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Drummer Roy Brooks Dies

Detroit-based jazz musician Roy Brooks, a skilled drummer who performed with many of jazz’s most important names during the 1960s, died Wednesday at Detroit Receiving Hospital at age 67. While Brooks was a widely respected and talented musician, playing with everyone from Horace Silver to Yusef Lateef to Charles Mingus, he never achieved the widespread fame of many of his contemporaries because much of his adult life was spent battling bipolar disease.

Born Sept. 3, 1938 in Detroit, Brooks got his first gig with Silver after a Louis Hayes, a fellow drummer and friend of Brooks’, left Silver’s group and recommended the 21-year-old Brooks as a replacement. From his urban Detroit upbringing, Brooks had a style that blended bebop and R&B, making him a natural fit for Silver’s hard-bop quintet.

From 1959 until 1964, Brooks spent his time with Horace Silver, traveling the country and recording eight albums, including the seminal Song for My Father. After his successful stint with Silver, Brooks moved to New York City and spent the next 11 years there. He flourished in the city’s creative jazz scene and spent time on the cusp of modern jazz, playing with fellow musicians including Lateef and Mingus, along with Milt Jackson, Randy Weston, Dizzy Gillespie, Chet Baker and Dexter Gordon. In addition to his work with contemporaries, Brooks also formed his own band, the Artistic Truth, and attracted some of the best young talent around. From his work with the band, he mentored young musicians including Woody Shaw, Sonny Fortune and Reggie Workman.

But despite his talent and the respect he commanded, he was known to have the occasional emotional outburst, leading other musicians to become a bit wary of working with him.

In 1966, Brooks met his wife-to-be, Hermine; the couple moved back to Detroit in 1975 so that Brooks could care for his ailing mother. While he still kept in touch with his New York friends, and spent a good deal of time touring with Max Roach and his group, M’Boom, Brooks’ outbursts and general ill-feeling grew worse and interfered with his playing.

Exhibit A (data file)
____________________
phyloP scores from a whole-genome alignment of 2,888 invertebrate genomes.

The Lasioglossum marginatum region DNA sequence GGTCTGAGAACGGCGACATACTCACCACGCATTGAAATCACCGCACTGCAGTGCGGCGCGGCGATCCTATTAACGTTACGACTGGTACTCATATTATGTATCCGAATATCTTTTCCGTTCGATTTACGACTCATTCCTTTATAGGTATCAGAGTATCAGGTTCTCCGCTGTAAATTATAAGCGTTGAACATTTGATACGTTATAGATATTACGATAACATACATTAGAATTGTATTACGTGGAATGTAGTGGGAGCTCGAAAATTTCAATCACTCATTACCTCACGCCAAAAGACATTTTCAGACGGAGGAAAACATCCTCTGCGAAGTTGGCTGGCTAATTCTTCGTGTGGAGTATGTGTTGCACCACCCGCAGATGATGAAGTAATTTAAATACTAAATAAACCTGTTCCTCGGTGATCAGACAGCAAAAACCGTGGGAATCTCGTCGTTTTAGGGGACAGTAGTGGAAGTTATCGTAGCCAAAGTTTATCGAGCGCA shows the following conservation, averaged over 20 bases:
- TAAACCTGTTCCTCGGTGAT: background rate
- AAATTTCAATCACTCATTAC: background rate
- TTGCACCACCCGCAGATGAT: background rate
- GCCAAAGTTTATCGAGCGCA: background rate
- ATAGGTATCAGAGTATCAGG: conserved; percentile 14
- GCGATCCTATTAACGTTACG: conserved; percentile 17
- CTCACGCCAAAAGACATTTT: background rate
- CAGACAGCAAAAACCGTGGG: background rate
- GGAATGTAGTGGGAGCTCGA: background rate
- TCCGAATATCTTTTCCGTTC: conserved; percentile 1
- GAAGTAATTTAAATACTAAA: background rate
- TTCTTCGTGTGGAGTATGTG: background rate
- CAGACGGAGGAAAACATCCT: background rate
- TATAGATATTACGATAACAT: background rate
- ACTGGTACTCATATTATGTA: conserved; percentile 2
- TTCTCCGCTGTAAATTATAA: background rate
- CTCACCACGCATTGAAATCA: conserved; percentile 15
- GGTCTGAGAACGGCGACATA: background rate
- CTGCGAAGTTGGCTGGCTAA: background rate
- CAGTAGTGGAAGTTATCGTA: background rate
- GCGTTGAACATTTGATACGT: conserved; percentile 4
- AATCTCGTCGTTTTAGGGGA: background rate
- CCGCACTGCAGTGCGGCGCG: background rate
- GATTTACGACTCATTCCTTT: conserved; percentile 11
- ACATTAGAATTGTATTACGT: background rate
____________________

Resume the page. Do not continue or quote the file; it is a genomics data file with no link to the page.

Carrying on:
“He had a lot of setbacks. He’d come back from M’Boom and then they would wait for his to get better again before going back out. He’d try a medication and it would make him so sick. He’d say, ‘I can’t play, I can’t hear the music,'” Hermine told JazzTimes in October 2002. Brooks eventually found lithium and used it on and off to regulate his bipolar disease.

Despite these struggles, during this time Brooks spent much time in the Detroit jazz scene. He brought back his Artistic Truth band and cast it will all Detroit musicians and began mentoring musicians from around the area, teaching and guiding them. But he and his family were never financially secure, a likely factor that led to his increasingly worse condition and the longer intervals between him taking his lithium. By the mid-1990s, his erratic behavior was public, and so was his downfall. After verbally threatening neighbors and threatening physical harm, he was arrested and sent to prison in 2000. He was released in 2004, thanks to the support of many in the community, including Congressman John Conyers (D-Michigan) – the man who moved to make the federal government declare jazz a “national treasure.” After his release, Brooks spent the rest of his life in a Detroit nursing home.

Brooks is survived by his wife and two songs, Raheem and Richard Pinkston. The funeral will be held Tuesday at Swanson Funeral Home, 14751 W. McNichols, Detroit.

Originally Published